BUSINESS OPTIMISM in the Philippines fell in 2016’s final three months, continuing a decline seen in the third quarter, but it was still among the strongest in a list of 36 economies, according to results of a global survey that were e-mailed to journalists yesterday.

Grant Thornton’s International Business Report (IBR) showed overall business optimism in the Philippines sliding four points to a net 80% in the last three months of 2016 from the third quarter’s 84%.

The report -- based on interviews with 2,500 chief executive officers, managing directors, chairmen or other senior executives across industries -- showed the Philippines was bested last quarter only by India and Indonesia which both registered 88%, though down from third-quarter readings of 93% and 98%, respectively.

China got 46%, a 16-point leap from 30% in the third quarter, Japan worsened to -45% from -37%, Malaysia fell 24 points to -36% from -12%, Singapore was flat at -28%, Thailand’s reading eased two points to 16% from 18%, while that of the United States improved to 58% from 43%.

The Philippines’ 80% last quarter also compared with 39% (10 points less than the third quarter’s 49%) among members of the Association of Southeast Asian Nations (ASEAN), Asia and the Pacific’s 30% (three points up from 27%), “emerging” Asia Pacific’s 53% (11 points up from the preceding quarter’s 42%) and a global 38% (five points up from July-September’s 33%).

The survey asked top executives on their expectations for improvement in revenues, exports, employment, profitability, research and development (R&D) investment, as well as prospects for economic uncertainty. The Philippines fared as follows:

  • Expectation of improved revenues slipped two points to 58% from the third quarter’s 60%, against ASEAN’s 44% (from 46%), Asia Pacific’s 47% (from 42%), “emerging” Asia Pacific’s 51% (from 41%) and a global 50% (from 45%)
  • Expectation of better exports improved six points to 30% from 24%, against ASEAN’s 14% (from 13%), Asia Pacific’s 12% (from 15%), “emerging” Asia Pacific’s 14% (from 13%) and a flat global 16%.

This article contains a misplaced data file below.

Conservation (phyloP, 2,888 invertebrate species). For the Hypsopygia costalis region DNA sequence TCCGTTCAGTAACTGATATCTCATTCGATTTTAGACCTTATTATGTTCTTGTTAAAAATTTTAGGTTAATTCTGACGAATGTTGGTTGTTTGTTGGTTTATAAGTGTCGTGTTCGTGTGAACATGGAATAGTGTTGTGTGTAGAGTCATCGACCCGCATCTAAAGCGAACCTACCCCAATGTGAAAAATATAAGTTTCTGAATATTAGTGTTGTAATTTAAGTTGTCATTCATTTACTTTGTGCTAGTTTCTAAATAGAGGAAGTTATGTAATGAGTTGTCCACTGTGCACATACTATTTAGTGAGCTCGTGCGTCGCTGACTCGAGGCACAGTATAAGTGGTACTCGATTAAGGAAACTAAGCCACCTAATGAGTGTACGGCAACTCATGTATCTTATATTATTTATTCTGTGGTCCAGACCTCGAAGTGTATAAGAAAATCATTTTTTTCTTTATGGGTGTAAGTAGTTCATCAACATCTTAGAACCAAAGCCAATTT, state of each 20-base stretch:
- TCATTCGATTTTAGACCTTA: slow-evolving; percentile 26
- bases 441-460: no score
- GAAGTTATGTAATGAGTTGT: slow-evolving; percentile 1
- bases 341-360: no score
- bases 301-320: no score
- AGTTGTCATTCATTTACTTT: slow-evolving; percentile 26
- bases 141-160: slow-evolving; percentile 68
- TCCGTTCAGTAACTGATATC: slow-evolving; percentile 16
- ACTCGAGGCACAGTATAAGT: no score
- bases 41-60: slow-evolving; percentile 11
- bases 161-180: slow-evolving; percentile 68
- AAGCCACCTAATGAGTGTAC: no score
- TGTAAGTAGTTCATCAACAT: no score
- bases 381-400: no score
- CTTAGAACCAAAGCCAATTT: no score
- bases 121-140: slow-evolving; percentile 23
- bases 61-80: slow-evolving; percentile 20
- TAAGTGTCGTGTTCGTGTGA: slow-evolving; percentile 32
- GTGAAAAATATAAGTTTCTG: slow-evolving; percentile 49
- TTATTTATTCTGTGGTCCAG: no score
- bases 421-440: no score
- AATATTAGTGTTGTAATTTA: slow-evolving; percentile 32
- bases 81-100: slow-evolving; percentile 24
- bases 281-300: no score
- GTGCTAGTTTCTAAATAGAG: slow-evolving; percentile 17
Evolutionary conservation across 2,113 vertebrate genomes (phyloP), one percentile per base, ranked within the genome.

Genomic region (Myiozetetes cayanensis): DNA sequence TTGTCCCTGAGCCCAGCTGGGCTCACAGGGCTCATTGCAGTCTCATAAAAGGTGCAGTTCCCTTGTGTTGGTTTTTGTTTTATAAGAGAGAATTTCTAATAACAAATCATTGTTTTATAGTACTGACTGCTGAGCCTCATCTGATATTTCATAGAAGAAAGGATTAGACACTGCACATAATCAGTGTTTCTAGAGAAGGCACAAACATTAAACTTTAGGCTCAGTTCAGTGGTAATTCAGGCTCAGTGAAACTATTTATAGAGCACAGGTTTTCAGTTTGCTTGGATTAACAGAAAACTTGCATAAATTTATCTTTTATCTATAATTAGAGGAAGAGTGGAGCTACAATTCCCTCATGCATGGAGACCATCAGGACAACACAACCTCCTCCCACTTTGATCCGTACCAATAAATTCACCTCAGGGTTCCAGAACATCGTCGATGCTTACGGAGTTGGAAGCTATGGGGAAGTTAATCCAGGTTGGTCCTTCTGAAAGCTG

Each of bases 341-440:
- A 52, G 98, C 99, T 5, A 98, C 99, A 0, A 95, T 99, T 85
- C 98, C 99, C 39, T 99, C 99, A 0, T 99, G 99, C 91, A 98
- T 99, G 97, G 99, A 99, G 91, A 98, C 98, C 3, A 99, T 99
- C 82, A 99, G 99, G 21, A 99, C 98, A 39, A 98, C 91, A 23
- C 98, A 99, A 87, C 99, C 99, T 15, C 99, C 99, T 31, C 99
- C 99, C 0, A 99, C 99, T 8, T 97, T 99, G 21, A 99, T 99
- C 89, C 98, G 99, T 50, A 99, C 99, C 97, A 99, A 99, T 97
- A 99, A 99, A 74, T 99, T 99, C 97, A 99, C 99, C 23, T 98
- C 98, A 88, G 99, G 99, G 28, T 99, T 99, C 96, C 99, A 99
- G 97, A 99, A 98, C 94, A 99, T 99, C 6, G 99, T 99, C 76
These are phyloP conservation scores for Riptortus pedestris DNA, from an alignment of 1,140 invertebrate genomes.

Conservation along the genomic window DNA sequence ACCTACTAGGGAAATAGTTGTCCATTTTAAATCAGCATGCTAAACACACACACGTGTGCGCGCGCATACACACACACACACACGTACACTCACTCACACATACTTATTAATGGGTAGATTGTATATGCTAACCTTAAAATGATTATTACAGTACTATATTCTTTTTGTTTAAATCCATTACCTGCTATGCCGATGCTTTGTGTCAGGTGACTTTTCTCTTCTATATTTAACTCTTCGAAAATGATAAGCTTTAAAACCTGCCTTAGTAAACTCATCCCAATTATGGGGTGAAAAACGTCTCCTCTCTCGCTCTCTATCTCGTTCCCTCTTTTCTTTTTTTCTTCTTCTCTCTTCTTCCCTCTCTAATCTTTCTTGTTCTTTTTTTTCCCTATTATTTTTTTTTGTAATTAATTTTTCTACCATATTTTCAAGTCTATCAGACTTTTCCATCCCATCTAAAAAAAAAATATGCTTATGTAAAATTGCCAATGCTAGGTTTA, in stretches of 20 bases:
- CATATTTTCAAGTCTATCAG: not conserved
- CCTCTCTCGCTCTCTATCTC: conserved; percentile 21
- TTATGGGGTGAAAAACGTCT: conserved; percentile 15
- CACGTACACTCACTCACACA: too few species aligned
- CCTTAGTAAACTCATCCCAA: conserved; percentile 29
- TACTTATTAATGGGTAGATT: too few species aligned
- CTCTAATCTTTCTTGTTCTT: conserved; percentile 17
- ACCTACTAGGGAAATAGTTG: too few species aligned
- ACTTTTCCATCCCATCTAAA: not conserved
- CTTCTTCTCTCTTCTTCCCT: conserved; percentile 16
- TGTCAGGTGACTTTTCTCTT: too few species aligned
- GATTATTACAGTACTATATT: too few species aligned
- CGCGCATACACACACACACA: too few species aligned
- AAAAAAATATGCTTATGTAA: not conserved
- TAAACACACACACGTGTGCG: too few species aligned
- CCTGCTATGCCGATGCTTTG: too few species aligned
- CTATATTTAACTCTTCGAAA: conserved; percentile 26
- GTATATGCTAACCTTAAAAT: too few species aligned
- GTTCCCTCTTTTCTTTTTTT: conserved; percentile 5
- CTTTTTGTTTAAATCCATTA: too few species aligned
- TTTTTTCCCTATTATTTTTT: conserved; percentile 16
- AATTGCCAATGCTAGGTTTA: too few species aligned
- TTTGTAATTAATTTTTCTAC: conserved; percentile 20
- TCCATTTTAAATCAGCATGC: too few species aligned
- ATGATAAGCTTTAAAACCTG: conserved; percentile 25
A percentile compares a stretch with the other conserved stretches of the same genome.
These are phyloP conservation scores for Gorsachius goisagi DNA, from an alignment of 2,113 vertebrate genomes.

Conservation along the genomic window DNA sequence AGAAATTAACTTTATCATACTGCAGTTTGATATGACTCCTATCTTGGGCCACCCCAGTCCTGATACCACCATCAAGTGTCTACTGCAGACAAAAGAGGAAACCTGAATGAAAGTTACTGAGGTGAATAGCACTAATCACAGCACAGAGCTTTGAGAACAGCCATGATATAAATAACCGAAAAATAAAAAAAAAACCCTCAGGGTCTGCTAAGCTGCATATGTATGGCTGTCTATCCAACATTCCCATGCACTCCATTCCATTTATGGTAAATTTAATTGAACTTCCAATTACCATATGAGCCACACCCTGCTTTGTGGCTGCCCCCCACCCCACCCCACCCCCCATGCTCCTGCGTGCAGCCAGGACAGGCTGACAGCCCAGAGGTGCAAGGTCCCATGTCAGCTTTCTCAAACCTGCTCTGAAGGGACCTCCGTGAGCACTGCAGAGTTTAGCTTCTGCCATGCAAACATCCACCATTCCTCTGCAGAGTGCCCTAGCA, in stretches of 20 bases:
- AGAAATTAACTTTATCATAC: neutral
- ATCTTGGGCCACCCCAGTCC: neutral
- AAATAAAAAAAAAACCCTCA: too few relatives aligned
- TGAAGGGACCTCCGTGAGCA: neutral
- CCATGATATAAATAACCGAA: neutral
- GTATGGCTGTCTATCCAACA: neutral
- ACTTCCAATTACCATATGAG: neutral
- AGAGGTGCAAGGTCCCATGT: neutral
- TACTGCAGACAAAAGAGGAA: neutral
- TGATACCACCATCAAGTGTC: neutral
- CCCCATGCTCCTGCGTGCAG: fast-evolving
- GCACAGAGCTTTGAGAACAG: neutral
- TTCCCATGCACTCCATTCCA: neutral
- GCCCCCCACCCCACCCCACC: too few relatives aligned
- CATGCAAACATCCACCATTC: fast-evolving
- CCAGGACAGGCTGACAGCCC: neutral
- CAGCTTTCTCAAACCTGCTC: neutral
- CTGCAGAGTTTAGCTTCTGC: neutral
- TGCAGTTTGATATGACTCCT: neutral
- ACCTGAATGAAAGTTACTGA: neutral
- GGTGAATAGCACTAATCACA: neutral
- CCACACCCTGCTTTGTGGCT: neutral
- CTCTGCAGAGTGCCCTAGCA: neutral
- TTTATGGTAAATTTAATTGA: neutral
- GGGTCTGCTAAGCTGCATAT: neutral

• Expectation to hire new workers slid 10 points to 54% from 64%, against ASEAN’s 20% (from 22%), Asia Pacific’s 29% (from 28%), “emerging” Asia Pacific’s 28% (from 26%) and a global 29% (from 28%).
  • Prospects for better profitability showed the biggest improvement -- 14 points -- to 72% from 58%, in comparison to ASEAN’s 40% (from 38%), Asia Pacific’s 34% (from 29%), “emerging” Asia Pacific’s 39% (from 33%) and a global 41% (from 37%).
  • Plans to increase R&D investment dropped 10 points to 46% from 56%, against ASEAN’s 28% (from 22%), Asia Pacific’s 31% (from 32%), “emerging” Asia Pacific’s 31% (from 37%) and a flat global 24%.
  • Finally, expectation of economic uncertainty increased two points to 40% from 38%, against ASEAN’s 48% (from 52%), Asia Pacific’s 45% (from 50%), “emerging” Asia Pacific’s 43% (from 44%) and a global 38% (from 42%).

“There is a striking split... between business leaders in emerging and developed Asia-Pacific countries,” P&A Grant Thornton Chairperson and Chief Executive Officer Marivic C. Españo said in a statement.

“Part of the reason for this could be the likely scrapping of the Trans-Pacific Partnership, out of which developed economies -- like those of Australia and New Zealand -- stood to gain the most,” she added, noting that “China is looking to implement its own regional economic partnership, which could fill some of that gap.”

“The high levels of optimism in emerging economies reflect what can happen when closer economic ties are in place, with the ASEAN Economic Community agreed in 2015,” she noted.

“Globally, the increase in optimism reflects a view among the business community that uncertainty over the outcome of major events like the EU referendum [in the United Kingdom] and the US presidential election is now behind them.” - RSCC


As published in Business World, dated 3 January 2017